Me, I’m sticking with AT&T for a while yet, despite the crappy call quality and spotty network in my area, for various other reasons of convenience, at least until my current contract is up. And as I said, I’ll probably keep my $65/month bill (with tax) for 1st gen iPhone rather than pony up an extra $15 plus tax. I’m already paying about as much as I want to pay for phone service, and although faster Web browsing on the fly would be fun, I’m already paying through the nose for wireless at home. At some point, enough is enough.

Good luck, ort!

@Marginal: I’m not really sure about the source of your confusion, because it seems pretty clear in the wording that all current iPhone users with AT&T accounts in good standing are eligible for the subsidized price.

Posted by JTG on June 17, 2008 at 8:44 AM (PDT)

11

I believe AT&T needs to re-examine how they deal with potential or current customers. So far, we have learned:

1. That at-home iTunes activation, which was part of what made the original iPhone such a revolutionary device, is no longer possible.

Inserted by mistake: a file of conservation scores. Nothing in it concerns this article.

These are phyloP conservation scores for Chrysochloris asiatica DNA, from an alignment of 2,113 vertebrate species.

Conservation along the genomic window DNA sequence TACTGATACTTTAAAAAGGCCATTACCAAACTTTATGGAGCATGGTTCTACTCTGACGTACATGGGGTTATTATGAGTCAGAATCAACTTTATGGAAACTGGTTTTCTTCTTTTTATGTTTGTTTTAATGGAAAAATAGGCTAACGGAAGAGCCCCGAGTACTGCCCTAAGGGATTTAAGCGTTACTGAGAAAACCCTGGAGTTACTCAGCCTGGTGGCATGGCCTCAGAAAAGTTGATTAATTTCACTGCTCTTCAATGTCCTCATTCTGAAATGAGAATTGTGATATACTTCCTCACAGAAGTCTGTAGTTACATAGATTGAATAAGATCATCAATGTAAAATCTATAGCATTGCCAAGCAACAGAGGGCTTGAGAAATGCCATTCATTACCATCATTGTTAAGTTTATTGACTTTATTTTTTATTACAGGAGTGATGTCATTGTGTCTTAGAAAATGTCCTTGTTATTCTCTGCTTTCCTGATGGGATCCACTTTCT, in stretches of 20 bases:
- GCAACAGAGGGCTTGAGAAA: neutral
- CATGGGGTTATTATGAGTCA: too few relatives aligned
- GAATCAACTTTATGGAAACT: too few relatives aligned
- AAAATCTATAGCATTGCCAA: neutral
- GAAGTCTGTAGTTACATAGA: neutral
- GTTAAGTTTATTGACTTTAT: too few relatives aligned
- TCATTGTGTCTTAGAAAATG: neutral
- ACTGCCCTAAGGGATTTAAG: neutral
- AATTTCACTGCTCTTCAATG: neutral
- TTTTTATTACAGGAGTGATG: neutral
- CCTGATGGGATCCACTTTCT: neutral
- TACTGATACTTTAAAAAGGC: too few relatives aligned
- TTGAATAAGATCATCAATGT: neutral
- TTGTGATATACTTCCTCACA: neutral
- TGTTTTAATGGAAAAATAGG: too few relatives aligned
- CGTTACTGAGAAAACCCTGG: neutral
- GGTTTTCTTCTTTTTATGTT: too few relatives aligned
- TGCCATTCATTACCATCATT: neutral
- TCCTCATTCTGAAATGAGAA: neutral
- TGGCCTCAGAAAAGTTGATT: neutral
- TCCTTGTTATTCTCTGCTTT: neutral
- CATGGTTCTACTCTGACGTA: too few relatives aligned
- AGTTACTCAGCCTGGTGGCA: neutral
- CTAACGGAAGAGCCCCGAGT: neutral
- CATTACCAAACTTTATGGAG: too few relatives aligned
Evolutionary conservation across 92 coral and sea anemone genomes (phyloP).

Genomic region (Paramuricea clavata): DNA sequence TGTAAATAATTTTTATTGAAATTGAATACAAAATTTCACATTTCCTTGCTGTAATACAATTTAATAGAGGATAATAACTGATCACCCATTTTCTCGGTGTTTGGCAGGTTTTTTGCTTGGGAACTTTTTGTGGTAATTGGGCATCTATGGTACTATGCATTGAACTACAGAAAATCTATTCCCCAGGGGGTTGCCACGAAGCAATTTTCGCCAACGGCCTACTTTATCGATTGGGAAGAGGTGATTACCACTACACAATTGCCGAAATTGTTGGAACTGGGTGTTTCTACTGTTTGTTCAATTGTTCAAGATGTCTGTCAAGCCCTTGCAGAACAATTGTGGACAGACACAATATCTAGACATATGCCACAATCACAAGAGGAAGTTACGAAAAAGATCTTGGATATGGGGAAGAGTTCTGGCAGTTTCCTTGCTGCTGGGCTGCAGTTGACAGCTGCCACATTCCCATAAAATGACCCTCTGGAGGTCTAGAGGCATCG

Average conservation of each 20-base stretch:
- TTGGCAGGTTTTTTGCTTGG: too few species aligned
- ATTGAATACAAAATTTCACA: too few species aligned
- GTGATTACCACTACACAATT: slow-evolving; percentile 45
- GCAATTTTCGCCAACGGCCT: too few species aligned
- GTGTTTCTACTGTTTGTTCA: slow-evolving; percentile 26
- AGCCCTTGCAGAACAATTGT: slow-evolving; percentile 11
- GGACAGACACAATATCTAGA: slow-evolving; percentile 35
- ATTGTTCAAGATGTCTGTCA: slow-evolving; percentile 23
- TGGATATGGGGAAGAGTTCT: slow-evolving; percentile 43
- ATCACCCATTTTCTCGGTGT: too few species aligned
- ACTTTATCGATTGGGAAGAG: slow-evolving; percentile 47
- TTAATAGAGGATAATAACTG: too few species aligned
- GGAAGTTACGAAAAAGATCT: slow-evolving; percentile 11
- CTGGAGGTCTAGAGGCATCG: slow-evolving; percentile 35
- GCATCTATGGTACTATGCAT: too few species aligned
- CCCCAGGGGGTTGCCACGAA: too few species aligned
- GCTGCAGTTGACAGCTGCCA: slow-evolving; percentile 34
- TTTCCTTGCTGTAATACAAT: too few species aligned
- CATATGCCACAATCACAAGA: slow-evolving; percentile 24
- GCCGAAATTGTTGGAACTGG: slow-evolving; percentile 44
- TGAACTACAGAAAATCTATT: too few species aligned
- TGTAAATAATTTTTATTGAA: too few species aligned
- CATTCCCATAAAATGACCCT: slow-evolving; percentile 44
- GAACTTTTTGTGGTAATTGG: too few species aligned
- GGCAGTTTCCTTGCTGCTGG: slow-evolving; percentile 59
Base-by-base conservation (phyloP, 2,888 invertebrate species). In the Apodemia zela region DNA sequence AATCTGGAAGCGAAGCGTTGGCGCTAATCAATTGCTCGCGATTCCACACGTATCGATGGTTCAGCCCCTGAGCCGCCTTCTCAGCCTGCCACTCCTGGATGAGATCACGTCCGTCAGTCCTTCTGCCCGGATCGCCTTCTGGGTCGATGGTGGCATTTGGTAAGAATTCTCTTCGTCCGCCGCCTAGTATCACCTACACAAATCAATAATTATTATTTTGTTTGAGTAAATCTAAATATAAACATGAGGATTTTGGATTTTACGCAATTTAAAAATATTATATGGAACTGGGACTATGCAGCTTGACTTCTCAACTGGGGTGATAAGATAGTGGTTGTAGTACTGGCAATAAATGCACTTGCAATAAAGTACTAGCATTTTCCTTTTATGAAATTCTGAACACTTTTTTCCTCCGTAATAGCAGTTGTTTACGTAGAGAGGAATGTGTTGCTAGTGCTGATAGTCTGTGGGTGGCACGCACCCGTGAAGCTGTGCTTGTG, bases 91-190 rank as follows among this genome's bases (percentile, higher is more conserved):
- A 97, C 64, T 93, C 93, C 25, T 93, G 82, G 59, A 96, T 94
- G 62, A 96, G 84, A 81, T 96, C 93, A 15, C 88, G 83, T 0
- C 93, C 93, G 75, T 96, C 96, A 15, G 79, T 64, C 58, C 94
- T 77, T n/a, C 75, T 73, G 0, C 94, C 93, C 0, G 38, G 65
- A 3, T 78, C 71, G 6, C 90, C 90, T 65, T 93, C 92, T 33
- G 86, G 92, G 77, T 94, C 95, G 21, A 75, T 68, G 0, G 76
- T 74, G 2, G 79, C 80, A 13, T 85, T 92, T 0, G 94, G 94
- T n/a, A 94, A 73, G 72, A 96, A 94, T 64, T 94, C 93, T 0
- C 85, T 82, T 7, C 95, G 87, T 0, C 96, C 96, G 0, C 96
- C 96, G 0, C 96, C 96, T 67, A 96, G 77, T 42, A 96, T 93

2. That the 3G plan is going to be more costly than the original iPhone plan, even though 3G coverage is considerably more spotty than that of EDGE.

3. That SMS messaging will not be included in the 3G iPhone plan.

4. That the subsidy for the 3G iPhone will be limited to select persons.

I am not enamored with how AT&T has chosen to operate this time around. The first time, I was truly and surprisingly pleased—the at-home activation and the ease of choosing a plan was refreshing for this longtime AT&T/Cingular customer, and I was also really thrilled with their efforts to improve EDGE service and speeds prior to launch. Now it would appear that they are getting over their temporary customer care phase, and pursuing the almighty dollar with extreme vigor. Nothing wrong with that in a free-market society, but I’d expect some ramifications.

Posted by Flippy Hambone on June 17, 2008 at 9:20 AM (PDT)

12

AT&T seems to be making this more complicated than it needs to be. They don’t want to lose their subsidies. Current iPhone owners and new customers haven’t received any subsidies yet, so there’s nothing for AT&T to worry about. Current AT&T customers should be able to get the same deal as everyone else; a subsidy on the iPhone that is paid back over the course of the 2-year contract.

If an existing customer has received a subsidy that hasn’t been paid back yet, then you either a) charge a prorated fee to recoup the remaining portion of the subsidy, or b) add the 2 years of the iPhone contract to the end of the existing contract.